Ewloe Castle. Dolbadarn Castle. Dolwyddelan Castle. Castell y Bere. While many visitors to North Wales flock to the magnificent ring of medieval fortresses built by King Edward I, few venture off the beaten path to these smaller castles in Wales built by native Welsh princes, also known as native Welsh castles.
Nestled in the woodlands of Wepre Park near the English-Welsh border, Ewloe Castle is located about ten miles west of Chester, just off the B5125 carriageway. Though a trickier castle to find, these charming ruins are well-worth the effort. Built around the mid-13th century, Ewloe is a classic Welsh stronghold, its D-shaped tower unique to most native castles in Wales.
One mile northwest of Ewloe village, my husband Erik and I spied a brown heritage sign pointing to a small open field. Crossing the field, we slipped through the entrance gate into a lovely wooded area. We meandered along the wide trail for a few minutes before the castle’s fern-choked ruins came into view. After exploring the tower, we sat in the castle’s bailey and enjoyed a quiet picnic lunch.
On the outskirts of Llanberis village in the foothills of Mt. Snowdon, roughly eight miles southwest of Caernarfon and off the A4086 carriageway, stand the dramatic remains of Dolbadarn Castle. Small but strategic, Dolbadarn was built by Prince Llywelyn ab Iorwerth in the early 13th century to guard Llanberis Pass.
On a foggy afternoon, we walked up a short path up to the castle. Once there we paused to take in the sight of Dolbadarn’s solitary tower rising about 40 ft. above the tranquil lakes of Llyn Padarn and Llyn Peris. Climbing up the narrow steps to the top of the tower, we marveled at the wide-angle views of the lakes, village and mountains stretching before us.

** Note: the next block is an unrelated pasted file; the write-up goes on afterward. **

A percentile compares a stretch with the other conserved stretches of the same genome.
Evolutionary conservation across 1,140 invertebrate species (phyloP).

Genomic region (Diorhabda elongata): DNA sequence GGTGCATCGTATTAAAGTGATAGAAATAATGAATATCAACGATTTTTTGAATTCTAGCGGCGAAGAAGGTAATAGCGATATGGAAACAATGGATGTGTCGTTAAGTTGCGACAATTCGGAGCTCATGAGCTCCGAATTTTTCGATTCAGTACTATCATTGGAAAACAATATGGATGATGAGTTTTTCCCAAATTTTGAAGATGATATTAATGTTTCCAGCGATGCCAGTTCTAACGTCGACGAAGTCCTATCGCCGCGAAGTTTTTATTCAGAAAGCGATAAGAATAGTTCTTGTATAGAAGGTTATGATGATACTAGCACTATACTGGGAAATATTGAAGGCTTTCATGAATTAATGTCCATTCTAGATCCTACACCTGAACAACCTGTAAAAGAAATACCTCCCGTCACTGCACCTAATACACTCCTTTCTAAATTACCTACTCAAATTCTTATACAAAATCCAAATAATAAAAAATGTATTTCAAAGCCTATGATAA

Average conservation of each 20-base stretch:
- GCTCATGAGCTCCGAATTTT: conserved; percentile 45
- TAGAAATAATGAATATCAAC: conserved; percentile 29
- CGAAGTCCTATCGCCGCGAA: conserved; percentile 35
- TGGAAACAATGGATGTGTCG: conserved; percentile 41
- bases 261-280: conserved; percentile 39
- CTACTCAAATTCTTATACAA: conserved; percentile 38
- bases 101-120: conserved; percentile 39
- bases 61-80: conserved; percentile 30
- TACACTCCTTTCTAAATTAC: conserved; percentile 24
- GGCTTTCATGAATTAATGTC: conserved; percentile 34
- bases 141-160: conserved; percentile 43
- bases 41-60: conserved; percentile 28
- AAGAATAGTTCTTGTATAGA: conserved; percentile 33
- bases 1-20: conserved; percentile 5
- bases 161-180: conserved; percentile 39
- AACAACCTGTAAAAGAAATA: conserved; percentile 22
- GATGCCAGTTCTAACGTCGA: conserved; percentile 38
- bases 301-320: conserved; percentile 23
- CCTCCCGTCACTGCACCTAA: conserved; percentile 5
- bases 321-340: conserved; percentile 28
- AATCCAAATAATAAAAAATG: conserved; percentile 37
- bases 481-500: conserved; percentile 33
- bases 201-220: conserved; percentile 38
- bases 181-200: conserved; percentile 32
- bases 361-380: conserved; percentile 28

Deep in Snowdonia, the solitary remains of Dolwyddelan Castle jut from a rocky outcrop in the Lledr valley, just off the A470 carriageway five miles south of Betws-y-Coed. Constructed in the early 13th century, the stronghold protected a strategic mountain pass through the medieval Welsh kingdom of Gwynedd.
Erik and I arrived at Dolwyddelan on a drizzly spring morning. We paid the small admission fee and hiked up the paved path to the castle, winding through a pasture filled with grazing cows and sheep. The castle’s square keep is still largely intact and lined with displays on the history of Gwynedd and its princes. After perusing the keep’s interior, we headed up the stairs to the battlements for scenic views of the countryside below.
Castell y Bere
Sprawled along a long craggy hill overlooking the verdant Dysynni valley, ten miles northwest of Machynlleth, 13th century Castell y Bere is one of the largest and most elaborate of the native Welsh castles. Located a short distance off the B4405 carriageway, the castle is accessible from the village of Abergynolwyn off a marked country road.
From the trailhead, we strolled up the winding path to Castell y Bere’s ruins, a rambling hodgepodge of towers and walls. After exploring the grounds, we perched on a set of steps and gazed at the graceful peaks of Cadair Idris and Craig y Deryn looming in the distance. In the valley below, woolly sheep munched on the lush green grass, oblivious to the wide-angle views surrounding them.
While reaching these castles requires a little more effort, such as hiking up a hilly path, all are accessible from side roads off well-marked major roadways. Cared for by Cadw, the castles are open daily, year-round and, except for Dolwyddelan Castle, admission is free.
Written by and photos by Carrie Uffindell for EuropeUpClose.com